Karl Rove, the former adviser to then-President George W. Bush, told Time Magazine on Monday that President Barack Obama "ought to be more gracious" to 25th President William McKinley, "the guy who made it possible for him to be president."
The comments to Time Magazine were regarding Obama's Sunday announcement that Alaska's Mount McKinley would be renamed Denali, which is what it is called in the state. Alaskans, including Republicans, applauded the move. Others, particularly Republicans from McKinley's home state of Ohio, condemned it.
Rove, who is writing a book about McKinley, was among the critics.
But his comment about McKinley paving the way for Obama included a little flub on citizenship laws. Time noted by way of explanation that the U.S. annexed Hawaii under McKinley's presidency. Obama was born in Hawaii, making him a U.S. citizen and eligible to be president.
Obama would have been a citizen with or without McKinley, though. His mother, Ann Dunham, was born in Kansas and, as a U.S. citizen, passed along her citizenship to Obama. There's some debate over whether Americans born as citizens off U.S. soil can be president, but the general consensus is they can -- luckily for the Canadian-born Sen. Ted Cruz (R-Texas), who is running for the GOP's 2016 presidential nomination.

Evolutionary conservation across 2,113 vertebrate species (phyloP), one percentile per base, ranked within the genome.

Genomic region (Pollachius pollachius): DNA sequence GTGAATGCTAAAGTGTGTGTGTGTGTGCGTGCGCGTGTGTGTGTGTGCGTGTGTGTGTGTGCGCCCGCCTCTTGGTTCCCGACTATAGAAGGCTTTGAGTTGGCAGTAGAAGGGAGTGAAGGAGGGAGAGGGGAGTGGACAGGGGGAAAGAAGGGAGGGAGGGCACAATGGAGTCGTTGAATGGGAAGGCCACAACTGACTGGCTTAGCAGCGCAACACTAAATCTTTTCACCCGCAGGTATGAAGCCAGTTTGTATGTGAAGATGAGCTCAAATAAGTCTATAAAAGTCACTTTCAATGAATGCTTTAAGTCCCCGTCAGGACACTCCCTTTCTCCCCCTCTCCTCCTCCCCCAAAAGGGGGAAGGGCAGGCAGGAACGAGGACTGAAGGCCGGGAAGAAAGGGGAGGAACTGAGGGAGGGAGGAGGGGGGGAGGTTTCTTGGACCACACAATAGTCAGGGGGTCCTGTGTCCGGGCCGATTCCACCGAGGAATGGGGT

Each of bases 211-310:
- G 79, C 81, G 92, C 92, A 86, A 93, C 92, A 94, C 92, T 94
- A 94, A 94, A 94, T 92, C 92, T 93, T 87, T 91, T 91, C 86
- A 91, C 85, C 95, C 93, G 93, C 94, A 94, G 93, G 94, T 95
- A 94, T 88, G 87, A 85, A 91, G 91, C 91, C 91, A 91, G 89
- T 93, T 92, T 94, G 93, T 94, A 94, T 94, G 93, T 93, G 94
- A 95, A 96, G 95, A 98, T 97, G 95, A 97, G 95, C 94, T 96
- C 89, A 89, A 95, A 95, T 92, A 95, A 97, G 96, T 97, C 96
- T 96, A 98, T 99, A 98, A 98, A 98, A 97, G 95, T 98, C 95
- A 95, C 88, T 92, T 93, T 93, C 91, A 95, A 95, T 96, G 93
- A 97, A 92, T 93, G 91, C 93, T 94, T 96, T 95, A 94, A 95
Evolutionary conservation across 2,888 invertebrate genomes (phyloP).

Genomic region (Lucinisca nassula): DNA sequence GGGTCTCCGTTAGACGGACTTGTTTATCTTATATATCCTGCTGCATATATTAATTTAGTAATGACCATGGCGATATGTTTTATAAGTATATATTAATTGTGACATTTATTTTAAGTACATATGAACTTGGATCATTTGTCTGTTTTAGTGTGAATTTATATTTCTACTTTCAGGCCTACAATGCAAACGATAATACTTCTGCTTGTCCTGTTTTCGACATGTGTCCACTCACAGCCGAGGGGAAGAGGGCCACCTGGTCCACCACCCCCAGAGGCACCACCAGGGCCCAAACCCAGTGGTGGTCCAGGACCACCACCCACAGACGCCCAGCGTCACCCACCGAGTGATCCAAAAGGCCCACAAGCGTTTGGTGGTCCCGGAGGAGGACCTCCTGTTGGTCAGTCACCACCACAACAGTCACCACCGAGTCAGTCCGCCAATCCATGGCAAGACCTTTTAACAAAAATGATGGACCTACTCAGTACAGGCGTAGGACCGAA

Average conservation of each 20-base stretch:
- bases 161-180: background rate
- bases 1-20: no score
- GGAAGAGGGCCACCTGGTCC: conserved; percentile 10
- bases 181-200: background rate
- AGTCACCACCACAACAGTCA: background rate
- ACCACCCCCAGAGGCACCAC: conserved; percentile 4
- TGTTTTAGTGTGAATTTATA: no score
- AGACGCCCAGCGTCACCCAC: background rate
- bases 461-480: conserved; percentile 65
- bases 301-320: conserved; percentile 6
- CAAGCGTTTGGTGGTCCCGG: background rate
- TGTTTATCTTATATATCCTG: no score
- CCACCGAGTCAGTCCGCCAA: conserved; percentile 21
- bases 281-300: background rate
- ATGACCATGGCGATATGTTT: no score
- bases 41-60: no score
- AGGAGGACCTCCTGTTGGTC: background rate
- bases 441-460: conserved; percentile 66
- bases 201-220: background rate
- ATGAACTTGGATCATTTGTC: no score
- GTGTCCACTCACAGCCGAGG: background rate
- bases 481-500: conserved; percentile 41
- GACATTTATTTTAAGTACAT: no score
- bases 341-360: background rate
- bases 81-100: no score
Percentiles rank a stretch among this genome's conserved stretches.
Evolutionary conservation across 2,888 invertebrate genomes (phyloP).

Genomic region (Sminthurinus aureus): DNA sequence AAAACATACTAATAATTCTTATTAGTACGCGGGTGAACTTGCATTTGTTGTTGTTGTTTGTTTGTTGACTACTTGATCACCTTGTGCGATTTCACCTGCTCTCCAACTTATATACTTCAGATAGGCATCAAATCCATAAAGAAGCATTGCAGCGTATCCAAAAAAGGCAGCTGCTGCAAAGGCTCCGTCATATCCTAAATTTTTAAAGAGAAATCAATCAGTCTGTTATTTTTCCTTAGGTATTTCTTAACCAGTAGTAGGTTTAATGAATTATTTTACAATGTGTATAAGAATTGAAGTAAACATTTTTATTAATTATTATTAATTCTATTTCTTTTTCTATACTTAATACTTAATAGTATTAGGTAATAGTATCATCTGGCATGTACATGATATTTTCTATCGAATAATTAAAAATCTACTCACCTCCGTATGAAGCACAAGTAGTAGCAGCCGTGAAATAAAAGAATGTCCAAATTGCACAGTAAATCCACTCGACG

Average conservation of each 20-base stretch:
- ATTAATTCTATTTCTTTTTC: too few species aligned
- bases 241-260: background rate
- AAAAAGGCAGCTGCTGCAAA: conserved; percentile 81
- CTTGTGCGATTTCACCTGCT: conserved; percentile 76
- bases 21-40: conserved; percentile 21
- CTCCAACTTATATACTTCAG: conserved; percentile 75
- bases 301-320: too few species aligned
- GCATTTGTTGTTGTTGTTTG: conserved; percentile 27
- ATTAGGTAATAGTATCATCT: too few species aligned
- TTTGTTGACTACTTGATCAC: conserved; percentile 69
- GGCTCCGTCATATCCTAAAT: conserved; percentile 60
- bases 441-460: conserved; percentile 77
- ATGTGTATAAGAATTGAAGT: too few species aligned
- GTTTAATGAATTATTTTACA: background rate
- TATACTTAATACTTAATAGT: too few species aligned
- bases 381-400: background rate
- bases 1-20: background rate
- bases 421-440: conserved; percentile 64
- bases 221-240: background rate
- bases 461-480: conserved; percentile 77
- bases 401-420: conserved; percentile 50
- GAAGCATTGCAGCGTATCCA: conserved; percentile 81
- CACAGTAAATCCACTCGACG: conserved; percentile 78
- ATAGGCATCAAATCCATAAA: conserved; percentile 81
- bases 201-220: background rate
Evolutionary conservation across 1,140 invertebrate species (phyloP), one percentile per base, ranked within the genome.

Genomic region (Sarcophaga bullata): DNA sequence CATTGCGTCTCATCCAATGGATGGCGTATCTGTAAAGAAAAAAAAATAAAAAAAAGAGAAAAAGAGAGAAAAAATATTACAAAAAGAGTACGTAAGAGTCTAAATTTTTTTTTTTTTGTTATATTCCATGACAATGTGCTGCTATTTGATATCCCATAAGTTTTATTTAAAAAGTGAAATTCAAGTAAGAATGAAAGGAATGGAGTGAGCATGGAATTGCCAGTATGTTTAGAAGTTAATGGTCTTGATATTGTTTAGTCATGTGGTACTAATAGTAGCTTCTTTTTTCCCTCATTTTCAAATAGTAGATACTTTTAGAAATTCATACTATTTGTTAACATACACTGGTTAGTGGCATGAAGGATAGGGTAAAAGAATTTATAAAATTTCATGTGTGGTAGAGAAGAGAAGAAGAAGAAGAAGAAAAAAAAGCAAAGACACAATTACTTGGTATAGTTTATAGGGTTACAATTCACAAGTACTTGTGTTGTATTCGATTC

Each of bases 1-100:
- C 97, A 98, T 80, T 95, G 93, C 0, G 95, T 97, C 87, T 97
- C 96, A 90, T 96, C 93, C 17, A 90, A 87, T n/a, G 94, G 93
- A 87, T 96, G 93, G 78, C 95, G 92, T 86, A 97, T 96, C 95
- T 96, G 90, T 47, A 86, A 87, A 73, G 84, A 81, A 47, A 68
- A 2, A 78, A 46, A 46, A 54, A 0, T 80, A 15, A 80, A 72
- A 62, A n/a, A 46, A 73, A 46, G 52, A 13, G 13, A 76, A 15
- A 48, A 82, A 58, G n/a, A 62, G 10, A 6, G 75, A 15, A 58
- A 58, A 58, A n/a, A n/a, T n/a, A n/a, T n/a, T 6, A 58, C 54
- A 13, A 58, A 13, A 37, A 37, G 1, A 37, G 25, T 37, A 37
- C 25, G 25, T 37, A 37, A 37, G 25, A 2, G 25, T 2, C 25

Rove told Time Magazine that Obama should come up with another way to honor McKinley.
"I think that he would be well advised to sit down with the governor of Ohio and the Speaker of the House and the Senators from Ohio [McKinley’s home state], and see if he can’t arrive at a thoughtful way to honor this important figure in American history," Rove said.